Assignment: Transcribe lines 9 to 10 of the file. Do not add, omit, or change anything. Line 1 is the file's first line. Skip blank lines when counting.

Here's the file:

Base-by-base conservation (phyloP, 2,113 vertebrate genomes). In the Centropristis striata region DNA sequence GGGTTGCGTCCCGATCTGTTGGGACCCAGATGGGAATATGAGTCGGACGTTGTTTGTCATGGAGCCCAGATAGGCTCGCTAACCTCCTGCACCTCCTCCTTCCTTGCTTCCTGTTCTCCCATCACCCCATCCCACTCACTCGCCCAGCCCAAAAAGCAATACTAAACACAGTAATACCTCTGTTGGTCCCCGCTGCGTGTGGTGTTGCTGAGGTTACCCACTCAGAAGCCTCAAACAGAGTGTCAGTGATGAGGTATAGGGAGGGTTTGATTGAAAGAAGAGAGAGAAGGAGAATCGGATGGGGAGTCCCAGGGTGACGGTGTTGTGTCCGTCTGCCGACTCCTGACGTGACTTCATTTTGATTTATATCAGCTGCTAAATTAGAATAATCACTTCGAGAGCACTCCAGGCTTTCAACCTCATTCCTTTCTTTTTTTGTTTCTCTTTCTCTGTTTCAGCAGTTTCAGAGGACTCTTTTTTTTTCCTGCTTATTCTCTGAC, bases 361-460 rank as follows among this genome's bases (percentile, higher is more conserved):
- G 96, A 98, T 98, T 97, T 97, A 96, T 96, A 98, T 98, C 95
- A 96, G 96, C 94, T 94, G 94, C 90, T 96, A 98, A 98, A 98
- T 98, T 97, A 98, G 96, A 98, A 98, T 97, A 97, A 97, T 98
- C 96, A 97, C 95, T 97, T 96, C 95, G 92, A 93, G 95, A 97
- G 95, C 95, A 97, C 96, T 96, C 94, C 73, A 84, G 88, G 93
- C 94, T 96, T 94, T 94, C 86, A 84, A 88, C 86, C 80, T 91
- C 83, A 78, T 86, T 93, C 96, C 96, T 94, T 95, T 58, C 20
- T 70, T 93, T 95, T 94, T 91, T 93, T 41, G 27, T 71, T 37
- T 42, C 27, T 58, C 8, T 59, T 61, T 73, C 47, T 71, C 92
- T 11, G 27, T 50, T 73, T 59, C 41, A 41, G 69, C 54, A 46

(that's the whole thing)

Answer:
- T 70, T 93, T 95, T 94, T 91, T 93, T 41, G 27, T 71, T 37
- T 42, C 27, T 58, C 8, T 59, T 61, T 73, C 47, T 71, C 92